The Alabama Department of Public Health and the Medical Association cautions the public about the hazards associated with the use and the risk to the public from synthetic cannabinoids also known as synthetic marijuana.
Users of the synthetic mixtures typically experience symptoms that include rapid heart rate, nausea and vomiting, agitation, confusion, sleepiness, hallucinations, kidney and respiratory problems.
The designer drug substances consist of dried plant material sprayed with synthetic cannabinoids and any mixture of other unknown chemicals including pesticides and rat poison. The chemical compounds reportedly stimulate the same brain areas affected by marijuana, and they have a high potential for abuse. These synthetic drugs are very dangerous and can be deadly said Dr. Karen Landers, pediatrician and Assistant State Health Officer.
“Responses to these chemicals can be unpredictable. People have experienced coma, kidney failure, and heart attacks just to mention some of the effects experienced by users. Please do not take the risk by using these products,” Dr. Landers stated.
Hundreds of different variants are marketed under names that include “Spice,” “K2,” “Spice Gold,” “Sence,” “Genie,” “Zohai,” “Yucatan Fire,” “Smoke,” “Sexy Monkey,” “Black Mamba” and “Skunk.”
The possession or sale of chemical compounds typically found in these synthetic substances is unlawful.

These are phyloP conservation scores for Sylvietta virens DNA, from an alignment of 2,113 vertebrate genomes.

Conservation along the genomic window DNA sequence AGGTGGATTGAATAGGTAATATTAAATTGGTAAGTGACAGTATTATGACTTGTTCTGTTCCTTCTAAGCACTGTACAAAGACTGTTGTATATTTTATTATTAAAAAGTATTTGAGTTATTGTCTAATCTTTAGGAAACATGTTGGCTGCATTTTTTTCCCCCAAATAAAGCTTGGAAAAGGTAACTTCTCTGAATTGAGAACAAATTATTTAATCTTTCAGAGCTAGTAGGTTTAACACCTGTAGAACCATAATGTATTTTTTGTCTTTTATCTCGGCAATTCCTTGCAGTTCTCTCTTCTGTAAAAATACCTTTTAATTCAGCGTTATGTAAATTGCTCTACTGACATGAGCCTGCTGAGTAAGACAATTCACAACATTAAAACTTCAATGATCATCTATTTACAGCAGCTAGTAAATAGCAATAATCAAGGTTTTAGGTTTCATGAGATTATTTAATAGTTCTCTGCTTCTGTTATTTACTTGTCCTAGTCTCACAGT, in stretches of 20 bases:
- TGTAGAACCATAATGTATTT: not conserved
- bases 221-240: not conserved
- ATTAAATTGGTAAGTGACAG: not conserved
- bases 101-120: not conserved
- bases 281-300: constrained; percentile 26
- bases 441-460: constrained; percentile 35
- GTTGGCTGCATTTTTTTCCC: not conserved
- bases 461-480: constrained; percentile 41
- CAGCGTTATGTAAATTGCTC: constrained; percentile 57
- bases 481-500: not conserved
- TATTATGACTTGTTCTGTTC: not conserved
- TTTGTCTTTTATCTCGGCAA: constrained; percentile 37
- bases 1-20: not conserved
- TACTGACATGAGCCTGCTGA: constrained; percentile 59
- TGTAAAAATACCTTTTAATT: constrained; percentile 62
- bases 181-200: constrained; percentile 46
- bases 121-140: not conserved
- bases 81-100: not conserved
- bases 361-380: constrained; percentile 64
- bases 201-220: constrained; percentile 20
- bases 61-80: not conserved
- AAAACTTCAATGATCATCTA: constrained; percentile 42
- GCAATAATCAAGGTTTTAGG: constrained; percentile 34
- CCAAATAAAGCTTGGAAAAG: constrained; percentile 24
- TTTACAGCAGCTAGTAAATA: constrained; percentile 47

March 18, 2016 – “The use of marijuana for the treatment of various symptoms of diseases is an evolving discussion in this state and nation. Two years ago, the Alabama Legislature wisely decided and the Medical Association supported putting the discussion surrounding the efficacy of cannabidiol (CBD) in the treatment of neurologic conditions in children to the test by establishing and funding a strictly controlled drug trial. The preliminary results of that study indicate promise for more widespread use of CBD in patients. The exact CBD drug itself and dosages administered to patients in this drug trial were strictly regulated to ensure the safety of those involved. As physicians, our Hippocratic Oath demands we ‘first, do no harm.’ As well, the practice of medicine is evidence-based whereby the treatments and procedures we use are extensively researched and tested to make certain they are as safe as possible for the patients under our care. Given these bedrocks of the medical profession, the Medical Association cannot support the expansion or legalization, whether by legislation or ballot initiative, of marijuana or marijuana products in any form that have not received the same FDA approval as other medicinal compounds. Taking any position otherwise would not be based on scientific evidence and could unnecessarily place patients at risk.”
– Buddy Smith, M.D., president, Medical Association of the State of Alabama